Yet some energy experts say the companies are still not spending as much as they should. Amy Myers Jaffe, an energy expert at the James A Baker III Institute for Public Policy, says the inter-national companies could face unexpected competitors, such as General Electric. GE invests about $5bn a year in technology across all industries, of which $150m is aimed at the oil and gas industry.

Steve Cassiani, president ofExxon’s upstream research arm, says the company’s technology expenditure has grown in recent years but emphasises that research has always been important. Exxon, which employs more than 14,000 scientists and engineers, has never outsourced technological development. “We have never lost our commitment and focus to proprietary technology,” Mr Cassiani says.

Exxon’s 1963 invention of 3-D seismic technology has improved the industry’s exploration and production processes. It enables Gigi Ellis, a Chevron earth scientist, to look deep into the earth below the seabed on a screen in Houston. Engineers bounce sound waves thousands of feet below the Gulf of Mexico and use the information to position wells. Before this invention, engineers could barely see through salt formations.

In the hope of finding more such technologies, Shell and Chevron are not just doing in-house research but also funding the development of ideas through investments in venture capital companies. The arrangement gives the two producers early access to emerging technologies outside their traditional university or proprietary research networks. “This gave us [at Chevron] another window,” Mr Paul says.

Shell invented a way to stop water breaking through wells. Its venture capital company then commercialised the technology.

High oil prices are essential to increasing R&D investment (see box below). Testing a technology on a multimillion or multibillion-dollar investment is hard tojustify unless companies are flush with cash.

“Oil companies want somebody else to be the first mover,” says Brad Burke, managing director of the Rice Alliance for Technology and Entrepreneurship, which supports entrepreneurs and early-stage technology.

“They want to see proven field results before risking tens or hundreds of millions of dollars of investment.”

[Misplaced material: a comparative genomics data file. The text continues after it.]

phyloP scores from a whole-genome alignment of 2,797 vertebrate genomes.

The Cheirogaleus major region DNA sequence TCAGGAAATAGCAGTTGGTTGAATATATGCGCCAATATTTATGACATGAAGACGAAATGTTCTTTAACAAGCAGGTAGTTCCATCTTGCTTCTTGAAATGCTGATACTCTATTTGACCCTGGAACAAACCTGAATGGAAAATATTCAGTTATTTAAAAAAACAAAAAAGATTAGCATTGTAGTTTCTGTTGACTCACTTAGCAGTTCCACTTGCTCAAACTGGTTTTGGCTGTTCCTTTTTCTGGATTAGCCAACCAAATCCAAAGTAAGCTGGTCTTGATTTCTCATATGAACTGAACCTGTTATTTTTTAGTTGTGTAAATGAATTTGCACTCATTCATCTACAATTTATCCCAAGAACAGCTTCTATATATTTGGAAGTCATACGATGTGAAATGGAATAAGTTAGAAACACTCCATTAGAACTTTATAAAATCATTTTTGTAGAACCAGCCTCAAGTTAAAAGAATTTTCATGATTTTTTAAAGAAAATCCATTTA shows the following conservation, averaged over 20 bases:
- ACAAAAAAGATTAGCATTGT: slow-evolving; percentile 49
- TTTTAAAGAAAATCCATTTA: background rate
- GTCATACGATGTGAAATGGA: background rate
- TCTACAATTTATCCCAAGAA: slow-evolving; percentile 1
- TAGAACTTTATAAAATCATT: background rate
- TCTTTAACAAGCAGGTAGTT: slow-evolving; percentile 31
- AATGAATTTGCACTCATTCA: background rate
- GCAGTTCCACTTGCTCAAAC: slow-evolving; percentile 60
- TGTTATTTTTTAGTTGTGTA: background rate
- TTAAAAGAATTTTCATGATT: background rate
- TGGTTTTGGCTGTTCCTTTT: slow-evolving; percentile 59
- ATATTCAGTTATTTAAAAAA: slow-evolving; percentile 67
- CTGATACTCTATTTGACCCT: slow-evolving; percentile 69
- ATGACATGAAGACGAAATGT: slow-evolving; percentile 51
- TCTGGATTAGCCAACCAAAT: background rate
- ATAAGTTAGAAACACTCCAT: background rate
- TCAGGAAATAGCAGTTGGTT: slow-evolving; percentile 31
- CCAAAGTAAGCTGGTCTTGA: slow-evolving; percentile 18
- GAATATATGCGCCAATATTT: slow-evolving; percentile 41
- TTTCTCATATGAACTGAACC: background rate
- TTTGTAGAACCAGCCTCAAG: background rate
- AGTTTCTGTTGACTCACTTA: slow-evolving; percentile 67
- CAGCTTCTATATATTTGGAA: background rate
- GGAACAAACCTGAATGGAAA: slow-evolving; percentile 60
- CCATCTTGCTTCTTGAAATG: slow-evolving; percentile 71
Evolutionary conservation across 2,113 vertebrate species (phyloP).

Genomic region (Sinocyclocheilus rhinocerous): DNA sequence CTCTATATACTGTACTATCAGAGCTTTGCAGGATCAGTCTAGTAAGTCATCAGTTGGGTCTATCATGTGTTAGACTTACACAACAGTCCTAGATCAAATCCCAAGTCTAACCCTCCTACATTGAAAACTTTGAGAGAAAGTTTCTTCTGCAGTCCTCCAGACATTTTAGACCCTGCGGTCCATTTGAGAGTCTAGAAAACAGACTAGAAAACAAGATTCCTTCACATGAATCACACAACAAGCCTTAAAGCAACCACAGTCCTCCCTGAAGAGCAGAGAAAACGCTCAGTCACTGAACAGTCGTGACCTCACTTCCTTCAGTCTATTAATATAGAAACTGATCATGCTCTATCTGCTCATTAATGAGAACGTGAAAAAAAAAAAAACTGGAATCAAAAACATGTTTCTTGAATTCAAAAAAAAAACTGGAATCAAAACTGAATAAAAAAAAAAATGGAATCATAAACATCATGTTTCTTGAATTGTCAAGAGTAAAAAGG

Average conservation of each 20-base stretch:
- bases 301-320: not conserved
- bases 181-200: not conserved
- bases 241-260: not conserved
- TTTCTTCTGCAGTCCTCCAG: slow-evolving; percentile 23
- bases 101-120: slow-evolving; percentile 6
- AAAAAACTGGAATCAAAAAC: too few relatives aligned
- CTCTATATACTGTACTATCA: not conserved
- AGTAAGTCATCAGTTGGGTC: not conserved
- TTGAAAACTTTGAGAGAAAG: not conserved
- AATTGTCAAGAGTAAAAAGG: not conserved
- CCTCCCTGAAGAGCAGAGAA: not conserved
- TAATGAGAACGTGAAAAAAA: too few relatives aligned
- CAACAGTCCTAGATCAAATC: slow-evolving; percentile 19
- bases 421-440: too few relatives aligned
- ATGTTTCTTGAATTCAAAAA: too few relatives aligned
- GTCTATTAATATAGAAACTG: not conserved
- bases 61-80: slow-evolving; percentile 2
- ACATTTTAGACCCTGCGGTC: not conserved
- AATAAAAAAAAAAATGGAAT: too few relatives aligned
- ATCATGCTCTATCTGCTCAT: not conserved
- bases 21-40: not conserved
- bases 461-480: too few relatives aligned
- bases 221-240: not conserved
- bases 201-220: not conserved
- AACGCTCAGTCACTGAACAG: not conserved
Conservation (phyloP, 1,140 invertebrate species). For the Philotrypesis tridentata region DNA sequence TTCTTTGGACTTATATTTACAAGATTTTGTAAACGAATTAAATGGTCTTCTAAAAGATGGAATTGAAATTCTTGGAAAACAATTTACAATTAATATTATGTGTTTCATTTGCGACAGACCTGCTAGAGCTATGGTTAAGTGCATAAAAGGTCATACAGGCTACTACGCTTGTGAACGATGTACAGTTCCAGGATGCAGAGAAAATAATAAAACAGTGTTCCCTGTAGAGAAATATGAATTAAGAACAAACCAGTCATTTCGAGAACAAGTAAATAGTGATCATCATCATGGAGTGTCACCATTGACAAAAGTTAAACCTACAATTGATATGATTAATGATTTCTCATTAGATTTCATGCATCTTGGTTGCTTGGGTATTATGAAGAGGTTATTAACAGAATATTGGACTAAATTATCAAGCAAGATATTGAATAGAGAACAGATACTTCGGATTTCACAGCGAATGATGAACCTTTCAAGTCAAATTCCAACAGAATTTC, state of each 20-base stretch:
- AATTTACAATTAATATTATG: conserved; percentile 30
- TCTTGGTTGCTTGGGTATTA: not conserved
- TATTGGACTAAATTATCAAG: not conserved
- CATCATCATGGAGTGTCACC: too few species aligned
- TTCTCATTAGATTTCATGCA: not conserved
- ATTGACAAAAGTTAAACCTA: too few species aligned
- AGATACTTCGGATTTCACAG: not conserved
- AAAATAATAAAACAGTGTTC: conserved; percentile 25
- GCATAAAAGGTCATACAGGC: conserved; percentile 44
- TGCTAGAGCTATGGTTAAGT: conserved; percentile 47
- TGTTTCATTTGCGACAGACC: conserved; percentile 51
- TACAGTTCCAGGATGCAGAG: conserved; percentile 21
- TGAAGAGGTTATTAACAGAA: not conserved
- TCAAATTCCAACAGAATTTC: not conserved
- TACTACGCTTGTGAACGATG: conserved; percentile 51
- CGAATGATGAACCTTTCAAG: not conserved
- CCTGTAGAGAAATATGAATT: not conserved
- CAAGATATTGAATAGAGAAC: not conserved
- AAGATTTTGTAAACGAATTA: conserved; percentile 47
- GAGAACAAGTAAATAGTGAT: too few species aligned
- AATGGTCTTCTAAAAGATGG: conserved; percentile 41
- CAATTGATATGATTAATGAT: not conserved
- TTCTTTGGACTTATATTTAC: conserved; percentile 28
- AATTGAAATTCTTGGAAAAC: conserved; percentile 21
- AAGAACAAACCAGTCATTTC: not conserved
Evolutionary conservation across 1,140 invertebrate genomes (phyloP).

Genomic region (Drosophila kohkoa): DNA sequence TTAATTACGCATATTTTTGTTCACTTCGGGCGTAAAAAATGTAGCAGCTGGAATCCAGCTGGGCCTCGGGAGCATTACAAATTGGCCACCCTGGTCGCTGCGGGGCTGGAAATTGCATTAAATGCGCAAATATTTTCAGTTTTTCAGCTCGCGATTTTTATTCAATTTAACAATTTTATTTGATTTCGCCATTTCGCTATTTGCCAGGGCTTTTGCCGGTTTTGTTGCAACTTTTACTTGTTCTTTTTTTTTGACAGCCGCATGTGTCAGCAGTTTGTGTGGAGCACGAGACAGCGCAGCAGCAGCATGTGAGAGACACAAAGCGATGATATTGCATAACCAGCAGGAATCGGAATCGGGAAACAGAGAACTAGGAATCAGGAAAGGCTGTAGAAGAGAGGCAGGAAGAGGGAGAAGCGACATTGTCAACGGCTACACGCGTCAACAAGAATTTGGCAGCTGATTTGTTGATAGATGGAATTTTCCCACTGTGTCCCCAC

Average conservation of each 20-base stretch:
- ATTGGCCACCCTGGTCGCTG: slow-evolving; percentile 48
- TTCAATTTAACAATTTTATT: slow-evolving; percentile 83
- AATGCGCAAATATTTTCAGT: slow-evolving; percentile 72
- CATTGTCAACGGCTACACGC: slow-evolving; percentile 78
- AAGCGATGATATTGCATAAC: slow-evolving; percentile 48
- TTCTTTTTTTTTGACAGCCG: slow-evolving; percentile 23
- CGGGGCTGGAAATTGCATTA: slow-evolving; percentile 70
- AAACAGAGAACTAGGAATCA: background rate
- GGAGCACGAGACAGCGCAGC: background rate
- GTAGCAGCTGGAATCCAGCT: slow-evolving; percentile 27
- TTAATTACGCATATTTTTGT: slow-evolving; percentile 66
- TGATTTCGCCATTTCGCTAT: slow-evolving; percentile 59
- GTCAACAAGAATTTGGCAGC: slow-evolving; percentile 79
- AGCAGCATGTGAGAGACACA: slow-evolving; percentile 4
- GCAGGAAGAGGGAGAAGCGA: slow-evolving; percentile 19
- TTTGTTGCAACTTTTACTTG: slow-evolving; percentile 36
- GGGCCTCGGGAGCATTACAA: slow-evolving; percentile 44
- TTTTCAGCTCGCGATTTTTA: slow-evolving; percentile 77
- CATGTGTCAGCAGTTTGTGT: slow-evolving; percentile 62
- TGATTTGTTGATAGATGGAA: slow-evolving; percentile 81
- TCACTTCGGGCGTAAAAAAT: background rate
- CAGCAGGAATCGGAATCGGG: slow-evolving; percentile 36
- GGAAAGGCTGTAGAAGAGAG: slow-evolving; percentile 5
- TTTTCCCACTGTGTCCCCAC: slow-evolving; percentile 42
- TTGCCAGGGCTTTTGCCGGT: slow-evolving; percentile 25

This risk-averse culture, combined with the cyclical nature of oil prices, is why incremental improvements are the norm. Just about everyone boasts of having developed “serial No 1” technology to take a process further.

Seven years ago, the industry could not drill in 10,000 feet of water, says Jim Hackett, Anadarko Petroleum’s chief executive. Now, thanks to technological improvements, it can.

But he hopes for more revolutionary changes. And it is becoming clear that the future of the international oil companies depends on their inventing them.

Crude economics: how the price of oil drives technology

Richard Ranger, upstream manager for the American Petroleum Institute, says one of the biggest challenges facing the international oil companies he represents is that the median age of their workforce is in the mid-50s.

In the 1980s low energy prices led to job cuts and the hiring of new minds became less of a priority. But now the need to invent technology is greater than ever and recruitment efforts have increased.

High oil prices are encouraging companies to try out new ideas. “One of the key things we’re going to need is the pool of people to generate those ideas,” Mr Ranger says.

Jim Hackett, chief executive of Anadarko Petroleum, agrees. “The absolute price level of a resource like oil is as much of a driver to the technology being employed as the technology itself.”

Because of the expense, 3-D seismic technology was not used widely until the 1980s, although it had been invented in 1963. But once prices forced companies to use it, the processing of sound-wave data by computer dramatically improved their ability to locate reserves.

Copyright The Financial Times Limited 2007